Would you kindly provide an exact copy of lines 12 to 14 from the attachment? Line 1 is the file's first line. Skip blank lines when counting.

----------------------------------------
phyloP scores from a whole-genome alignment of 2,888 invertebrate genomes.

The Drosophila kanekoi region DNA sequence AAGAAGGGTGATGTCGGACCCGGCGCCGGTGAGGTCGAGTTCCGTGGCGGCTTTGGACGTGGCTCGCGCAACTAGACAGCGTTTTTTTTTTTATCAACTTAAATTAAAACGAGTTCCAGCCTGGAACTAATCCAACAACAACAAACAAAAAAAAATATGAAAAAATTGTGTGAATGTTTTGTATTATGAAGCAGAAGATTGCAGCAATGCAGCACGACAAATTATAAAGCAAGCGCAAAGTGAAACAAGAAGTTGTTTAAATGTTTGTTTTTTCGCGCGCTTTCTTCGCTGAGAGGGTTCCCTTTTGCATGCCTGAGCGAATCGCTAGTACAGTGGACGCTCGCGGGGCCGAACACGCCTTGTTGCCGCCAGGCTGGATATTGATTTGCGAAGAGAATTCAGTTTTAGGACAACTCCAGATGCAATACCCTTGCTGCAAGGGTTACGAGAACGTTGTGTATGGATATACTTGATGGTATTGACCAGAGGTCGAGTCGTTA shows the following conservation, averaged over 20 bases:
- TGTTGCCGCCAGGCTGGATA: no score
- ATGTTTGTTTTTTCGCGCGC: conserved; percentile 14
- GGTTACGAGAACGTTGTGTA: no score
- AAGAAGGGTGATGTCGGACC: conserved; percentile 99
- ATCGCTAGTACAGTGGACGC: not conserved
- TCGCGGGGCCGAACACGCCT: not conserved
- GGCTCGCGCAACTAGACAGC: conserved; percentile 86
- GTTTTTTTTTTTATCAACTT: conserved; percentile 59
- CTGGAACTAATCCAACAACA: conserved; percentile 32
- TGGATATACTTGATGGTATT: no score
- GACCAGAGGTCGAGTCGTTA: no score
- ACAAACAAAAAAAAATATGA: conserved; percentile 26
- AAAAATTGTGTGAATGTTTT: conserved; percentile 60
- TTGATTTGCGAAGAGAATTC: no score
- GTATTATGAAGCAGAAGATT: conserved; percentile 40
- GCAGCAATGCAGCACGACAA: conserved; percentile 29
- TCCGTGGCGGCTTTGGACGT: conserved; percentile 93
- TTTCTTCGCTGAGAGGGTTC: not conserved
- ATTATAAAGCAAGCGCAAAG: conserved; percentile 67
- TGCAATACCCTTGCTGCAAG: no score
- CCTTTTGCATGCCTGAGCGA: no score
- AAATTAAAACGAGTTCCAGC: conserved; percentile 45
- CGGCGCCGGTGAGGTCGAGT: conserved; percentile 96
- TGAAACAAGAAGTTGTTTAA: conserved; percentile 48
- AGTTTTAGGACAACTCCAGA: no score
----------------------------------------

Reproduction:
- TGGATATACTTGATGGTATT: no score
- GACCAGAGGTCGAGTCGTTA: no score
- ACAAACAAAAAAAAATATGA: conserved; percentile 26